This paper bases its research on the big data of classical Chinese extracted from SikuQuanshu (the Complete Imperial Collection), with a focus on the Confucian classics (“classics” herein refer to officially recognized theoretical works or widely circulated works), and then obtained electronic versions of the Confucian classics included in SikuQuanshu from reliable sources to track the changes in the frequencies of “Ren” and “Li” in those books over a long period of time. The tool used to extract keywords is the Classical Chinese Linguistic Inquiry and Word Count (known as CC-LIWC) which is constructed by Computational Cyber-Psychology Lab, Institute of Psychology, Chinese Academy of Science (Fan, 2020). Finally, we examined the differences in average frequencies of the two keywords to study which one of them is more frequently discussed in those Confucian classics.

Given the role “Li” plays in safeguarding political and social order, we think that the ancient ruling class may have laid more emphasis on “Li” than “Ren.” Therefore, this paper hypothesizes that: “Li” is more frequently discussed in Confucian classics than “Ren.”

Materials and Methods

Data Selection

SikuQuanshu, compiled during the Qianlong’s reign of the Qing Dynasty (1636–1912), is a complete collection of books in the four branches of literature, and includes many Confucian classics (Wang, 2017, p. 10). These books are categorized into Jing, Shi, Zi, and Ji, and the majority of books under the category of Zi are theoretical works of master philosophers. Under the first subcategory of Zi are Confucian Books, representing the essence of Confucianism of all times (Wang, 2017, p. 21). This paper follows two principles when selecting Confucian books: “classics first1” and “quality before quantity.” In the process of compiling SikuQuanshu, Confucian works were further divided into Zhulu and Cunmu. Books falling into the type of Zhulu were confirmed to be well verified and highly credible while those classified into Cunmu were considered as inferior ones full of faults and forges or non-verified (Wang, 2019, p. 1–7). This paper bases its research only on books classified into Zhulu after cautious deliberation.

It should be noted that some scholars believed books included under the section of Confucian Books in SikuQuanshu were incomplete (Wang, 2017, p. 10), which is not completely groundless. We found three major issues in this regard: (1) Some Confucian classics were not included under the section of Confucian Books, such as Thirteen Classics and Four Books; (2) classics by Zhongshu Dong, a representative Confucian figure in the Han Dynasty (BC 206–220), were not included under the section of Confucian Books; (3) classics of Jiuyuan Lu, Founder of Philosophy of the Mind (a school of Neo-Confucianism), and Yangming Wang, a leading figure of the Philosophy of the Mind, were also not included under the section of Confucian Books. Instead, the above books were mainly included under the categories of Jing and Ji in SikuQuanshu, which resulted from the classification standards of SikuQuanshu on the one hand and the Philosophy of the Mind being rejected by the official at that time on the other hand (Wang, 2017, p. 32). Nevertheless, it is generally recognized that Thirteen Classics and Four Books are classic Confucian works and that Zhongshu Dong, Jiuyuan Lu, and Yangming Wang are prominent figures of Confucianism. We think that Confucianism research without these books will lead to biased analysis results, so our research also covers Thirteen Classics and Four Books as well as classic works by Zhongshu Dong, Jiuyuan Lu, and Yangming Wang.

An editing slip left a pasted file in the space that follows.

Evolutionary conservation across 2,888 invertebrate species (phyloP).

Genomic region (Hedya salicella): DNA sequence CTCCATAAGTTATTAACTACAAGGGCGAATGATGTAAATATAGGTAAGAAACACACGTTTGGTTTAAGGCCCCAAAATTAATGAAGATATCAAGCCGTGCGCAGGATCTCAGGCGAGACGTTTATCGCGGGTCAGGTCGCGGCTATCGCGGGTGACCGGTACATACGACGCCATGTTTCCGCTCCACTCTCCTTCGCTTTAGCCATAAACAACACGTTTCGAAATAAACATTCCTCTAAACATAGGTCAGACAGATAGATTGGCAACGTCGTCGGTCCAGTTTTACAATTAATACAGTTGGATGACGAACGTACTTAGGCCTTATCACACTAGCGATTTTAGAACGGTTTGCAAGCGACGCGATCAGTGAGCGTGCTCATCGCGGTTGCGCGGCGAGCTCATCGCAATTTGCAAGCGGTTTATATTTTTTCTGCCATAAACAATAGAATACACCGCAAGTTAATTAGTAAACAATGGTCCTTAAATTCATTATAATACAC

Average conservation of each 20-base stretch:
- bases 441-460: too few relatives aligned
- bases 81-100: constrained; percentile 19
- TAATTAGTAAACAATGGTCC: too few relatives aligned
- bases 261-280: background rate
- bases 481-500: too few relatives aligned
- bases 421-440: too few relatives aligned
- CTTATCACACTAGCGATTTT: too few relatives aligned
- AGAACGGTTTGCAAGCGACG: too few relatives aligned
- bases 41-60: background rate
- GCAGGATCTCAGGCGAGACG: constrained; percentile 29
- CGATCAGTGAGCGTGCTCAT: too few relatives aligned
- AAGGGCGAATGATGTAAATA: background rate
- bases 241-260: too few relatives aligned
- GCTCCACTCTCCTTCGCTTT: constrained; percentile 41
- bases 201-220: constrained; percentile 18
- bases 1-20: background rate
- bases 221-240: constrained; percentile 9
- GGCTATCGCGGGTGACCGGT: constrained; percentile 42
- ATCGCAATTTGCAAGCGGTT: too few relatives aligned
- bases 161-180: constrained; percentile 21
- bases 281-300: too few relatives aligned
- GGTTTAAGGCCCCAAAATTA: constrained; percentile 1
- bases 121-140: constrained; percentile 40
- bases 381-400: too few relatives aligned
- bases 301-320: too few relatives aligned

To sum up, our research selected 132 Confucian books in total containing some 16 million Chinese characters, including 113 books falling into the section of Confucian Books in SikuQuanshu, 15 works from Thirteen Classics and Four Books (since both include Analects of Confucius and Mencius, we only selected Great Learning and Doctrine of the Mean from Four Books), two works of ZhongshuDong (Ju XianliangDuice and Chunqiu Fanlu, also known as “Luxuriant Gems of the Spring and Autumn”), one work of Jiuyuan Lu (Xiangshan Ji), and one work of Yangming Wang (Wang WenchengQuanshu). We accessed these books in txt format from such e-book platforms as www.guoxuedashi.com and then proofread these electronic versions according to the SikuQuanshu published by Taiwan Commercial Press, which is a photo copy of the version stored in the Wenyuan Library (visit skqs.guoxuedashi.com for detail), to ensure their liability.

Data Analysis

As shown in the Supplementary Material, this paper lists the 132 books by title, author and publication dynasty (nine dynasties and periods involved); the start year and the end year of each dynasty or period are specified respectively; the average of the publication time of each book is calculated as x-axis values on the line charts.

First, we used CC-LIWC to calculate the number of occurrences of “Ren” and “Li” in each book and the total number of words of each book. We also calculated the number of Confucian works and the numbers of occurrences of “Ren” and “Li” by dynasty or period (see Table 1).

TABLE 1
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Table 1. The number of Confucian books by dynasty or period and the numbers of occurrences of “Ren” and “Li” in them.